Between the head of the rivet 25 and the bracket there is clamped a narrow plate 29 provided with a lug 30 which extends through a central apertured portion of the bracket outwardly from the key. Secured by an eyelet or rivet 31 to this ear is a flexible folder 32 having two oppositely extending Wings for enveloping the key device to form a case therefor. One wing of this folder has an extending flap 33 for closing oif the end of the key device and overlapping the other wing. This flap and the adjacent end portion of the other wing are provided with complementary press-type detent members 34 and 34a to enable the folder to be snapped closed as indicated in Figure 6.

To use the key device the folder is turned back as shown in Figure 2 and the end of the key extending beyond the pressure bar 21 is inserted into the keyhole. Thereupon, the key is inserted further through the distance of the notched portion with the pressure bar bearing against the face 12 of the lock, under influence of the resisting force of the spring 23, and with the spring compressed in the manner shown in Figure 2. When the key has been so inserted it is turned to operate the lock. Alternatively, the spring 23 may first be compressed by force of the fingers against the fingerpieces 24 and the thumb against the'lug 30, and while so holding the spring compressed the key is, inserted and turned, and then the hand is removed.

When the hand is removed after turning the key to on position, the spring 23 acting through the pressure bar 21 serves to exert an outward thrust on the key. This is beneficial in preventing a lock from being accidentally turned off by jiggling of the lock such as may occur during use. Further, and of especial importance, when the lock is turned off this outward thrust serves to eject the key automatically into the hand of the user. This not only facilitates removal of the key but more inn. portantly serves to safeguard against the user leaving thekey accidentally in the lock and, thus, against the useraccidentally allowing unauthorized operation of; the lock.

In Figure 7 there is shown an alternative embodiment of my key attachment which differs from the foregoing in the use of a helical spring 35 instead of the fiat spring 23 between the pressure bar 21 and the fingerpiece 15a of the key. This spring surrounds the notched portion of the key at a clearance spacing therefrom, and is secured at its ends, as by welding, to the pressure bar 21 and bracket 26 respectively.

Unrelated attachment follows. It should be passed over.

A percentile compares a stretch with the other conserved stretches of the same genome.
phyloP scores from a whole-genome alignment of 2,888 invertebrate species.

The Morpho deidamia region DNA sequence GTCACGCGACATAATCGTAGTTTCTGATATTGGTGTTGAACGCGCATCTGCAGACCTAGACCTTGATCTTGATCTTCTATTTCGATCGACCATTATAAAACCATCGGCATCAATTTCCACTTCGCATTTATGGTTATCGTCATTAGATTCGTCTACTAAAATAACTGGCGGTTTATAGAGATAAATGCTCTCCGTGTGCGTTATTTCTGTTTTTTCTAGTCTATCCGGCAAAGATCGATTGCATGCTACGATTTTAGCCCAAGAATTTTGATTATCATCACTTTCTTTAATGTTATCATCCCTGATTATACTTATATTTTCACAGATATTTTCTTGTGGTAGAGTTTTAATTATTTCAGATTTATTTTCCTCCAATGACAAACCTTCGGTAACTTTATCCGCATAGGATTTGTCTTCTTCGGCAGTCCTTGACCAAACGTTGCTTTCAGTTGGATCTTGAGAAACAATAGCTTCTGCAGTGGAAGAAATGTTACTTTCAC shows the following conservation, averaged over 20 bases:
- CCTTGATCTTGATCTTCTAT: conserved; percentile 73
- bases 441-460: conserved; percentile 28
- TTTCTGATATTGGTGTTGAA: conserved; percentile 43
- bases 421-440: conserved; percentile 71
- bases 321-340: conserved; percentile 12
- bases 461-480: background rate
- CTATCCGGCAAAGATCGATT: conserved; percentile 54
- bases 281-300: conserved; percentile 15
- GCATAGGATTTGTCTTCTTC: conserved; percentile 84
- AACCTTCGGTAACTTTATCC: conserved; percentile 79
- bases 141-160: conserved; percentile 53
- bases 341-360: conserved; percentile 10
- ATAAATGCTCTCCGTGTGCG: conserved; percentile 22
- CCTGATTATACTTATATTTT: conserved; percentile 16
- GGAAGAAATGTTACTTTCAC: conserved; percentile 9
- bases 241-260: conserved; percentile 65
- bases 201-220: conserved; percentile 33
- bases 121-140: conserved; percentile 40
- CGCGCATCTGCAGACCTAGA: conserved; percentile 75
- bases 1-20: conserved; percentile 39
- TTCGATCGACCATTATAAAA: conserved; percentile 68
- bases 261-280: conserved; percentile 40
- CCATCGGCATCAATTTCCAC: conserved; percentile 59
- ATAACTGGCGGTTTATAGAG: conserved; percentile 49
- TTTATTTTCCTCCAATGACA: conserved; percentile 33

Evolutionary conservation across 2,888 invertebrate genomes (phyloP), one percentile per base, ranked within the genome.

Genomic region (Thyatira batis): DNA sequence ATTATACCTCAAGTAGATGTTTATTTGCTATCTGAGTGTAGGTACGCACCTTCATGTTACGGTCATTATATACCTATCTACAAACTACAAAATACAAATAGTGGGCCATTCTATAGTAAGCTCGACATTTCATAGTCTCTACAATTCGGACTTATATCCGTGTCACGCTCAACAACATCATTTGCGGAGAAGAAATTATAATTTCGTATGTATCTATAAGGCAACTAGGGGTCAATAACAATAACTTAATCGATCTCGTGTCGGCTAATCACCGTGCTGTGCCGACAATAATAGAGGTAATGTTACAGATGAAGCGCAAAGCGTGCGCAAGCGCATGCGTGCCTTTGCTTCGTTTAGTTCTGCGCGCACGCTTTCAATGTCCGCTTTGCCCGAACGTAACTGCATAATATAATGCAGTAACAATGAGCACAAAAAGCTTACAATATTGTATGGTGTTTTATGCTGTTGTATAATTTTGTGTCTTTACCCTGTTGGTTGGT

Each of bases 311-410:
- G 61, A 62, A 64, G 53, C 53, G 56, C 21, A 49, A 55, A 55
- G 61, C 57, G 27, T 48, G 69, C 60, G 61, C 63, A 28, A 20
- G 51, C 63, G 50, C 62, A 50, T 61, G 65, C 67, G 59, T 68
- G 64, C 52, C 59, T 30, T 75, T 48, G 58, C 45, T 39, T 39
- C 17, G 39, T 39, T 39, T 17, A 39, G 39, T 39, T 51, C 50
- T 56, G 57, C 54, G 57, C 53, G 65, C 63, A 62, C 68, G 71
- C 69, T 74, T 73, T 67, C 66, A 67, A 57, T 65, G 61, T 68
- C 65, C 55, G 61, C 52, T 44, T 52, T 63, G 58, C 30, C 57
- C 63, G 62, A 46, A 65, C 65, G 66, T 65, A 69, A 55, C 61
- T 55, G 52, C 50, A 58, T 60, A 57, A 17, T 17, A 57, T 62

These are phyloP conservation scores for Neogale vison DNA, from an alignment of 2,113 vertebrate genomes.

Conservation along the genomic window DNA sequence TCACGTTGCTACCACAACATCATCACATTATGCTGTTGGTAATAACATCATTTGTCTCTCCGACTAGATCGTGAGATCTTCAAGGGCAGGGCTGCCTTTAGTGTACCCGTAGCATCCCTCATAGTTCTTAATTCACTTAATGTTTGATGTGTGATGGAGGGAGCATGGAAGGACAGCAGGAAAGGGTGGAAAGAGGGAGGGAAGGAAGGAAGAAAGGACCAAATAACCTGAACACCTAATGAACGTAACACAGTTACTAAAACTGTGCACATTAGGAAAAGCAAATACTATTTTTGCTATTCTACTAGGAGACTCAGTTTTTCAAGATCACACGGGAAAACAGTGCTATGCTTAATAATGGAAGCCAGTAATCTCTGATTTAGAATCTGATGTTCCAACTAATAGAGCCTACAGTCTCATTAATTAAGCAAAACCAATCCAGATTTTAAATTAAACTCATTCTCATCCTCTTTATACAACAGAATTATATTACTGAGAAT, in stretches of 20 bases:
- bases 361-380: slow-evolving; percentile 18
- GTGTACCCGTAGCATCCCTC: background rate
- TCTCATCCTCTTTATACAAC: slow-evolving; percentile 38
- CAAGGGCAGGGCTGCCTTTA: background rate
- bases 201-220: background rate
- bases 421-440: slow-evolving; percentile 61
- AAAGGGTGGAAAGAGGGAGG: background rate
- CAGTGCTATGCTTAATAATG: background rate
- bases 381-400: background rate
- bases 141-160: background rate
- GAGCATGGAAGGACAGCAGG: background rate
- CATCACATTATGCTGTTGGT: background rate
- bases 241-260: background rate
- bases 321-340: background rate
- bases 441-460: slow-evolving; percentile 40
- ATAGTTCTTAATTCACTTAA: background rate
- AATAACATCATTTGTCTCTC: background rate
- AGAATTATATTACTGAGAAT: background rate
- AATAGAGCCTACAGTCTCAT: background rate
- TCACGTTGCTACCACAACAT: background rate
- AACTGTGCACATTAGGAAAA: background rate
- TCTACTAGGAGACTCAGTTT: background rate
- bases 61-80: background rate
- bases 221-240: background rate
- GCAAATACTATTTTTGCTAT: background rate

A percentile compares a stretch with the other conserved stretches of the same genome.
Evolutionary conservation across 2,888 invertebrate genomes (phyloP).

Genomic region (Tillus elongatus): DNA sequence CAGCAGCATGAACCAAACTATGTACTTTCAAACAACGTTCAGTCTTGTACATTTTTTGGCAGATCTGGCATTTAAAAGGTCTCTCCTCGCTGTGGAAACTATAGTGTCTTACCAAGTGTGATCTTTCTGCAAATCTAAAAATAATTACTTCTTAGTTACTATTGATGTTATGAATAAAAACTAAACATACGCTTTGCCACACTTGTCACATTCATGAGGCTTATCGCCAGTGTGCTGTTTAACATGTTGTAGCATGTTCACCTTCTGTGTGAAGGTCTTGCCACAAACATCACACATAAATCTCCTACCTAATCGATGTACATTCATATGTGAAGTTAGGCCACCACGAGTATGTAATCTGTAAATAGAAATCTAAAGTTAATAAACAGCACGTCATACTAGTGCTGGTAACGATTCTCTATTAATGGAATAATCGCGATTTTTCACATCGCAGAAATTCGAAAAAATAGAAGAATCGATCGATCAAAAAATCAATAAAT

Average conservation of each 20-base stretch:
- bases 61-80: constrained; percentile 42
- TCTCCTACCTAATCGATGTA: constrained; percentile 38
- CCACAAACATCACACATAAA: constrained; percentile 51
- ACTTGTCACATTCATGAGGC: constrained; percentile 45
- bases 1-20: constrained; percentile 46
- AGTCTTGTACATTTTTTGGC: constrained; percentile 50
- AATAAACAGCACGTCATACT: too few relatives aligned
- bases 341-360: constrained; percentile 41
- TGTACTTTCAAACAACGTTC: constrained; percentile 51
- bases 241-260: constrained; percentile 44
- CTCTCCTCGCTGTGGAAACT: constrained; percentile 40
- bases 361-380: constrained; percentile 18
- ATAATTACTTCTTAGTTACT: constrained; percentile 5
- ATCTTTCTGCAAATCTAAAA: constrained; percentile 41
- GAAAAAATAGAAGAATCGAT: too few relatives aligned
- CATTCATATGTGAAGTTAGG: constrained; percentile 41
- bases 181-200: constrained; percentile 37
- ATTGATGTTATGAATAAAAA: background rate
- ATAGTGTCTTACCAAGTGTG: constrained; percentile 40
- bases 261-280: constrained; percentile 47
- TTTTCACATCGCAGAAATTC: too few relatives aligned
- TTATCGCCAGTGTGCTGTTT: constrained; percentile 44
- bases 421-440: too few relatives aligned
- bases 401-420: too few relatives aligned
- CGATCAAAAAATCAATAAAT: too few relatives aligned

In each of the foregoing embodiments a suitable opening 36 is provided in one or both of the wings of the bracket 26 to expose identifying marks or indicia on the fingerpiece of the key.

The embodiments of my invention shown in the accompanying drawings are intended as being illustrative and not necessarily limitative of my invention since the same are subject to changes and modifications without departure from the scope of my invention, which I endeavour to express according to the following claims.

I claim:

1. A key device for a rotatable lock having means for retaining the key when the lock is in on position, said key device comprising a key having a head portion and an extending notched portion adapted to be inserted in said lock for turning the same, a pressure member slidably embracing said notched portion, and a compression spring operatively interpsed between said pressure member and said head of the key comprising a plurality of superimposed flat resilient members bowed into a U form with the crown thereof connected to said head portion and the ends secured to said pressure member for yieldably holding said pressure member in position for pressure against said lock with movement thereof towards said head and with compression of said spring to provide an ejecting force on thkey as the key is inserted.